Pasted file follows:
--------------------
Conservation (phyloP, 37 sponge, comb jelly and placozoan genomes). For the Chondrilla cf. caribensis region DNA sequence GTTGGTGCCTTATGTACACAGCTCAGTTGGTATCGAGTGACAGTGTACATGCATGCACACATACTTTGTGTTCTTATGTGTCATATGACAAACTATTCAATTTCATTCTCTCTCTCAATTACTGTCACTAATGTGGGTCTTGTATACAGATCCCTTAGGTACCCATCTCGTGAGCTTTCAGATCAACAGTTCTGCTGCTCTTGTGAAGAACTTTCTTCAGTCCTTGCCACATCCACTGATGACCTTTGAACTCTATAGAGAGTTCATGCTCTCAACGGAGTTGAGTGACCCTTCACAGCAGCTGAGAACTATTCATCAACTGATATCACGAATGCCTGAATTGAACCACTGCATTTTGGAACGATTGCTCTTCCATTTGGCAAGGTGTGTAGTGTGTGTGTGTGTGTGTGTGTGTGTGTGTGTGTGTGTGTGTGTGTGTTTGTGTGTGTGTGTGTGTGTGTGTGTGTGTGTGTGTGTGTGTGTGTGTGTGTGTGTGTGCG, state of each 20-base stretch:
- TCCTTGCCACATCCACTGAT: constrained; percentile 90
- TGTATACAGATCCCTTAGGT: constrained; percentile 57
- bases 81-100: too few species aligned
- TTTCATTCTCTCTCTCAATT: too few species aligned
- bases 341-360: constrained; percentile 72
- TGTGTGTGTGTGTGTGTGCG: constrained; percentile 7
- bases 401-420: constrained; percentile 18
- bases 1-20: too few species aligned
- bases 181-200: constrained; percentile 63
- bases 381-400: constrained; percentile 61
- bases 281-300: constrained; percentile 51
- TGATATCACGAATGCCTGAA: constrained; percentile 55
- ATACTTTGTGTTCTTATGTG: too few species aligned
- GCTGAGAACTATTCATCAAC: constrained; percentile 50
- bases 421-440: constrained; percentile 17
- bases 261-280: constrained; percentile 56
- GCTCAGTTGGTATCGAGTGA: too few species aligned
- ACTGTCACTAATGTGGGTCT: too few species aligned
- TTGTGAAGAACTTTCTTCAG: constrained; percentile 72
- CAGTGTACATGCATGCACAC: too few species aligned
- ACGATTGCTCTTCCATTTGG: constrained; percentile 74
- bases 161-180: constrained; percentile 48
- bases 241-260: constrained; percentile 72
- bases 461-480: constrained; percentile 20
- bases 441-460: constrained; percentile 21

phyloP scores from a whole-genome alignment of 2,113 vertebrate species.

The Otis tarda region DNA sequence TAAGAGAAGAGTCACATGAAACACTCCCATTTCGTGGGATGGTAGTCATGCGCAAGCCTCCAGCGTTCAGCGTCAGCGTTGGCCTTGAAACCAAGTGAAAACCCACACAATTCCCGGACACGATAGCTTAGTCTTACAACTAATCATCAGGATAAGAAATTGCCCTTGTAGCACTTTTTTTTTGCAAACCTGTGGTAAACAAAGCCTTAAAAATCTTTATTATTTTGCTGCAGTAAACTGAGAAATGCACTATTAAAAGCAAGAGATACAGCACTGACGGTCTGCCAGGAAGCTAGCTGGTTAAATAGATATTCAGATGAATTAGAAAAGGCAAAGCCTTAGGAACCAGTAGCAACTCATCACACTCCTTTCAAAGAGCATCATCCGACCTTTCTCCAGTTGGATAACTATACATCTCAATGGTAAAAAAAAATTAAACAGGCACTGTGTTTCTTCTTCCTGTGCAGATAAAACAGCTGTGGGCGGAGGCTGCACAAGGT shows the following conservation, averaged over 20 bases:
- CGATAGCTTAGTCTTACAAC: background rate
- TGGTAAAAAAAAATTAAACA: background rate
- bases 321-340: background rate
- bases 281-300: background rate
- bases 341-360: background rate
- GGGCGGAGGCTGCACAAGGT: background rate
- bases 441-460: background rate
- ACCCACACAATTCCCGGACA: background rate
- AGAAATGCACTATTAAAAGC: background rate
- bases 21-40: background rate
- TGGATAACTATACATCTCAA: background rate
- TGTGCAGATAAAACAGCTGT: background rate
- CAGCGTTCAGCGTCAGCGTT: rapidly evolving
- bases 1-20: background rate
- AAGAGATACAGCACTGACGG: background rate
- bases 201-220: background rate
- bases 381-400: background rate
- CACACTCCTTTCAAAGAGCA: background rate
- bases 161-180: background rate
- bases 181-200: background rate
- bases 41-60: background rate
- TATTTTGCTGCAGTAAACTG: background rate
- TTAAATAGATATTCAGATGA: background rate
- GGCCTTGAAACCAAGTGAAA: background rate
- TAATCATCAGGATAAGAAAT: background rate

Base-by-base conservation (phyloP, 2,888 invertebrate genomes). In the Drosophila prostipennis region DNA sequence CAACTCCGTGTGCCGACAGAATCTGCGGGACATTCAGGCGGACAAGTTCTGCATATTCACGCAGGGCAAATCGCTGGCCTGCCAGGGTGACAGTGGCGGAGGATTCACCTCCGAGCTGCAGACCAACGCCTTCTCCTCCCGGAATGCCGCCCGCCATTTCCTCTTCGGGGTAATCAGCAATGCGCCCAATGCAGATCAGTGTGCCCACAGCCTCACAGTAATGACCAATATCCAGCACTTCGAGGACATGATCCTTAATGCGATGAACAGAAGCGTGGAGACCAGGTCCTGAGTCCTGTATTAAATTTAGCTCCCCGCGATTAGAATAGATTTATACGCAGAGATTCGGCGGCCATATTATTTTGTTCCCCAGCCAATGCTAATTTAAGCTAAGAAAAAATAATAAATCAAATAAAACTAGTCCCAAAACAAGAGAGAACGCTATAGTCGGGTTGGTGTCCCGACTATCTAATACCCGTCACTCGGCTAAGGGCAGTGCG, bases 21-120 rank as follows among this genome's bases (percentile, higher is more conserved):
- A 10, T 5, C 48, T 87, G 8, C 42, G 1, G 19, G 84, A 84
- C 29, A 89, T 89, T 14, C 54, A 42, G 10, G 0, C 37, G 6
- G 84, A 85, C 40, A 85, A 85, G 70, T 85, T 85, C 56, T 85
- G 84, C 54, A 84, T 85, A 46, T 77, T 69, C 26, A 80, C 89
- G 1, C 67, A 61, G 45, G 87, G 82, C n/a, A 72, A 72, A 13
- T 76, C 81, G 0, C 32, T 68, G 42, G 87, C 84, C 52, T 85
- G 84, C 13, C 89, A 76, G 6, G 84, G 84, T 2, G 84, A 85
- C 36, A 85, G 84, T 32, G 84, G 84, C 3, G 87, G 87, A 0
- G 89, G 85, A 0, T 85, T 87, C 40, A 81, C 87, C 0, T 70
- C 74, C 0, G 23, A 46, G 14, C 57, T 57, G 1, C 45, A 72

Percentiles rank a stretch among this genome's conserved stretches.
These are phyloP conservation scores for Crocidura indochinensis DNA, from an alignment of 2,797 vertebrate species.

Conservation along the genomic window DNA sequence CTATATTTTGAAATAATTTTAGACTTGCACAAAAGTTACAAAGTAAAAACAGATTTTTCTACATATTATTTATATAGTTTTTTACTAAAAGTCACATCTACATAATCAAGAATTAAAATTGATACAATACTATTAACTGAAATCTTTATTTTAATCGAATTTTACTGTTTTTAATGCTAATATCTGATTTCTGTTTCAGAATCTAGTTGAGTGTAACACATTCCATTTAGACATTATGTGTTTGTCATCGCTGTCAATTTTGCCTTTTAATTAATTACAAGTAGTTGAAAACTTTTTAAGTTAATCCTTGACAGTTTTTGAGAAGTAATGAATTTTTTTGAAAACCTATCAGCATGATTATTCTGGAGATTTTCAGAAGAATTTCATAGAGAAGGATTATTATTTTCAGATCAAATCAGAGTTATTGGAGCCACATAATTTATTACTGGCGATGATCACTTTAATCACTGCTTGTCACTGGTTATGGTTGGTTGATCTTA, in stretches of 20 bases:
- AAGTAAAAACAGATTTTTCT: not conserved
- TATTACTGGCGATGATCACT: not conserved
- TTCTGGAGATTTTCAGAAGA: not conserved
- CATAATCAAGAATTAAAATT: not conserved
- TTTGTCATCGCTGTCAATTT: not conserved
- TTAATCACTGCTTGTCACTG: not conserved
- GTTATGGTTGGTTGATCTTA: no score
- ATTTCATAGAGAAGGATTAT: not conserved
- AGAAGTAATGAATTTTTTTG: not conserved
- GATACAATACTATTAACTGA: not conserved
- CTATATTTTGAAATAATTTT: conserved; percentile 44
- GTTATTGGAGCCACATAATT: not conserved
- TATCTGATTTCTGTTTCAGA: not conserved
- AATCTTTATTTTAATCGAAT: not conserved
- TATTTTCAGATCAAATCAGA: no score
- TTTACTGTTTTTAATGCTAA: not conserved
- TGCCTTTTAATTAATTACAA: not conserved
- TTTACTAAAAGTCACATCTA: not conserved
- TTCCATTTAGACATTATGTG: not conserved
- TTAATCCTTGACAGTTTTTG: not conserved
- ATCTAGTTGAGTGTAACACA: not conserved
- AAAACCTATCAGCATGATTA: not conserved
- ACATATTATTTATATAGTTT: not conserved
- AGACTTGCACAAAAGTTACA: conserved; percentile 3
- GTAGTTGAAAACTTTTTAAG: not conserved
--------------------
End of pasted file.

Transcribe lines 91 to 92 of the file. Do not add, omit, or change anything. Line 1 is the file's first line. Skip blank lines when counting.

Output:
- AGACTTGCACAAAAGTTACA: conserved; percentile 3
- GTAGTTGAAAACTTTTTAAG: not conserved